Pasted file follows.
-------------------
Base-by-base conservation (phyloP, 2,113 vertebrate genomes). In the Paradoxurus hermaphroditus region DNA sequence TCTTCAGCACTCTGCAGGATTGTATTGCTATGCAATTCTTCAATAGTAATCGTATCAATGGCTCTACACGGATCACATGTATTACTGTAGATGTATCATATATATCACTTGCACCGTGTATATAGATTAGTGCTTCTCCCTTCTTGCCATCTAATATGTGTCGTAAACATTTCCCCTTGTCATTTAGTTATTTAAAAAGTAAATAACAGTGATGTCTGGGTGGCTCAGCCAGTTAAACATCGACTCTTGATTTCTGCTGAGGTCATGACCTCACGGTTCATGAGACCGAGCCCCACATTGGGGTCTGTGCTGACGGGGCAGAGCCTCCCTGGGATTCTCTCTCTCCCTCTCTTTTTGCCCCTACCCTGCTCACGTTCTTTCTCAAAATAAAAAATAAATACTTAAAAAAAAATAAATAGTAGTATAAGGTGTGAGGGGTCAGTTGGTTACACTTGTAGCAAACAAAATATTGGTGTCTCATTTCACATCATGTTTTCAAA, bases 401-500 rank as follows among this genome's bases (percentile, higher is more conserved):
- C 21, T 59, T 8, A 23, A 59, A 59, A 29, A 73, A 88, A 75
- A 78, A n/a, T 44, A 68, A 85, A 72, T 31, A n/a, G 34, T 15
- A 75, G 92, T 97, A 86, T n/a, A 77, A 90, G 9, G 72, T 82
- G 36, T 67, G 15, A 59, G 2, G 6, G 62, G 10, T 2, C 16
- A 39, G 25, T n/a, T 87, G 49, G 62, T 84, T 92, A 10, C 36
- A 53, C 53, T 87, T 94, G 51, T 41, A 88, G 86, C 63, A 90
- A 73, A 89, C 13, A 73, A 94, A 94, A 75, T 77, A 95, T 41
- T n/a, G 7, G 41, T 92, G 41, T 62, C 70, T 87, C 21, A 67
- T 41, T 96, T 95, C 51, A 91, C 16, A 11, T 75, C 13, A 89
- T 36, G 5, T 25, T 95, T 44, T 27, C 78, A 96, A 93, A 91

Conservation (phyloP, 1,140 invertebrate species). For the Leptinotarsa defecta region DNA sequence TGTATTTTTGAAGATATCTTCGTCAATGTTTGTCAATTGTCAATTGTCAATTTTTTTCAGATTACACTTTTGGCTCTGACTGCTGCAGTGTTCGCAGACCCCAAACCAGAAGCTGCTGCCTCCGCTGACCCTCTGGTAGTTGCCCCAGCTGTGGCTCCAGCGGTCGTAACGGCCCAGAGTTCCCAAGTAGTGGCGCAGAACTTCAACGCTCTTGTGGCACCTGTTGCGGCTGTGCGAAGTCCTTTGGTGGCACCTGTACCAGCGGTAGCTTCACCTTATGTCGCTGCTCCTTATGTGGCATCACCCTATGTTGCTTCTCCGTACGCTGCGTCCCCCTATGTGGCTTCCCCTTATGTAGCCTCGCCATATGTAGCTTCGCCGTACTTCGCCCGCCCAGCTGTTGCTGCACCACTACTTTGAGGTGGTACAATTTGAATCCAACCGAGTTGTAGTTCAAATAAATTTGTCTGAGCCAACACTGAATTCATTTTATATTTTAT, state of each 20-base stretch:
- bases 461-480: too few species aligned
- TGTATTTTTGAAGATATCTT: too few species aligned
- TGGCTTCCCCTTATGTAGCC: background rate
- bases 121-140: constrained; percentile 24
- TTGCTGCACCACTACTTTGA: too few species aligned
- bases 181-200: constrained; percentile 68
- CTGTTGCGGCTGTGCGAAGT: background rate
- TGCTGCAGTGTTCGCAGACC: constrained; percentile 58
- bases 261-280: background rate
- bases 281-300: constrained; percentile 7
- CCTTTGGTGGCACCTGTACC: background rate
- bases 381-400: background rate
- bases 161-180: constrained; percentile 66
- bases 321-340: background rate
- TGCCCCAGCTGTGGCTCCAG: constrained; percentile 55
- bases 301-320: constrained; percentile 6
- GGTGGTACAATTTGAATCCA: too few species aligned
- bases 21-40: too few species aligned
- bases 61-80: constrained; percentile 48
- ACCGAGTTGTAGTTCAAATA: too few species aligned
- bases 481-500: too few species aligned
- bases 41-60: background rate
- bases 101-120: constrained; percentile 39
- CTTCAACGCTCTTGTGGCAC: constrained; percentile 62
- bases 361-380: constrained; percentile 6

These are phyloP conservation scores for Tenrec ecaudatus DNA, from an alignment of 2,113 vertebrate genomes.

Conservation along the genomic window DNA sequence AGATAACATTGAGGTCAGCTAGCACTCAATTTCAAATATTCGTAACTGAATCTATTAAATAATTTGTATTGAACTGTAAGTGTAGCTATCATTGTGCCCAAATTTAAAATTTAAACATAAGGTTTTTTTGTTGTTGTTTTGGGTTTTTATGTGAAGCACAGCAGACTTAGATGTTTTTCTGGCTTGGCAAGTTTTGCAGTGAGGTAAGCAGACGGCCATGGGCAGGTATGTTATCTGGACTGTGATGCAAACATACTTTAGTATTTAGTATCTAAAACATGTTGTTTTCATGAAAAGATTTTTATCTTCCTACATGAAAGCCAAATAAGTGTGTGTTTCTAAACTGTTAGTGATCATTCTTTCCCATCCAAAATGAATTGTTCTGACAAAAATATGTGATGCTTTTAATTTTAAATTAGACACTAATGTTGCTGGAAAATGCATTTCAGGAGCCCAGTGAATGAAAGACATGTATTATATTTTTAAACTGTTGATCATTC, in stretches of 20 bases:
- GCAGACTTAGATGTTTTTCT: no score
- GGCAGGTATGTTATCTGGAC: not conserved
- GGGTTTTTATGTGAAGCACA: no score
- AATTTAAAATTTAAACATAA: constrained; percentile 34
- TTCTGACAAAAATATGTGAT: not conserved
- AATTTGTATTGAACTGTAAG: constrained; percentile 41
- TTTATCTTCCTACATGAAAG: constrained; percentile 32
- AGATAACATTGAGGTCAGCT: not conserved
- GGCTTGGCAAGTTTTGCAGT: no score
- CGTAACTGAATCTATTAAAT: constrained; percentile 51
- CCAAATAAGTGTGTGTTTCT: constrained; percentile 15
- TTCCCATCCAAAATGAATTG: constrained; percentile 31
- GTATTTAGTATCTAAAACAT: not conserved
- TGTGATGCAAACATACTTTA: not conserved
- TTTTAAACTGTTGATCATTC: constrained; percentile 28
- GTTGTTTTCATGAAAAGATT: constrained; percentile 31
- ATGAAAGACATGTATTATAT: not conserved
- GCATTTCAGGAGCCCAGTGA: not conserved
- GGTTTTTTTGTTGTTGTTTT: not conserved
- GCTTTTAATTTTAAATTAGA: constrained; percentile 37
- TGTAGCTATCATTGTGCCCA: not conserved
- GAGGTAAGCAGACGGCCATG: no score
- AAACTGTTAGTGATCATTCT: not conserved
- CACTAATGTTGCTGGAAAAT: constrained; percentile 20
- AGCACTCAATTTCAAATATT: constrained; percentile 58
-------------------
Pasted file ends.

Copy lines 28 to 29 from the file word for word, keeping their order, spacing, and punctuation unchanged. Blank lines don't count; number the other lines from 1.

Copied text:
- bases 301-320: constrained; percentile 6
- GGTGGTACAATTTGAATCCA: too few species aligned